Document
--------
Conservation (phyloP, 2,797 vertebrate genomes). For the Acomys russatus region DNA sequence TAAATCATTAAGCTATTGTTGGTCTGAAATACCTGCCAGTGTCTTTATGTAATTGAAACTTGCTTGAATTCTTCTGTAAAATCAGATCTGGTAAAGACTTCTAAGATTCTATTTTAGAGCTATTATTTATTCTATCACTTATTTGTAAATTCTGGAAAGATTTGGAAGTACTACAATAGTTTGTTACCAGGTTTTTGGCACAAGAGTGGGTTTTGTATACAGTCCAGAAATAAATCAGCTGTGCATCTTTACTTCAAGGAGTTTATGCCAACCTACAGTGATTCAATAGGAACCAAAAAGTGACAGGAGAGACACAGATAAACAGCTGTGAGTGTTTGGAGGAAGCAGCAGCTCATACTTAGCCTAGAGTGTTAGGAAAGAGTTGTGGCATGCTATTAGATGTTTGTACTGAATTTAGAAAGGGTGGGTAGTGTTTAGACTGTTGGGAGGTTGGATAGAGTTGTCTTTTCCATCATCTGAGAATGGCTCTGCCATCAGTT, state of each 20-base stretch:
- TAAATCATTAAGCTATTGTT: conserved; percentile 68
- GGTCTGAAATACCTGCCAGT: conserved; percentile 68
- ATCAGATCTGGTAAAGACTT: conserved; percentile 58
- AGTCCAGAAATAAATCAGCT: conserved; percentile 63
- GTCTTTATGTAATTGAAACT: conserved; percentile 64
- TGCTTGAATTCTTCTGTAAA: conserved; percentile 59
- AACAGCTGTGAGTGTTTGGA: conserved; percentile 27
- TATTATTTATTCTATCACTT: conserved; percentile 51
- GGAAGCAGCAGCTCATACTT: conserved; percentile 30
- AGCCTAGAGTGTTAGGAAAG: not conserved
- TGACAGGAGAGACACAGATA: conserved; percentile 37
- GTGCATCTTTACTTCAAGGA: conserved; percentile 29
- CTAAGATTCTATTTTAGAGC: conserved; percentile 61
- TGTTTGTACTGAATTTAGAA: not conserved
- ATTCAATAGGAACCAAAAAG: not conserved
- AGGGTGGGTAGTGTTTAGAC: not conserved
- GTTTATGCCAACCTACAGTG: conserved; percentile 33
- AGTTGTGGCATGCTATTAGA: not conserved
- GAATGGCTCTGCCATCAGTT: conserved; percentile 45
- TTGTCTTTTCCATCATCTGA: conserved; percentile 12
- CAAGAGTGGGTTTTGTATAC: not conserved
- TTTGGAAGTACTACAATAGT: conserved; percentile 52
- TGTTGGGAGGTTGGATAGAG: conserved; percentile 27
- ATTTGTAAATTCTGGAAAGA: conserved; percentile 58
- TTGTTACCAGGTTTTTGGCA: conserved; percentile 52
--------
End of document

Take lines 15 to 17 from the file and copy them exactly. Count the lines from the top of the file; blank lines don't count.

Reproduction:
- TGTTTGTACTGAATTTAGAA: not conserved
- ATTCAATAGGAACCAAAAAG: not conserved
- AGGGTGGGTAGTGTTTAGAC: not conserved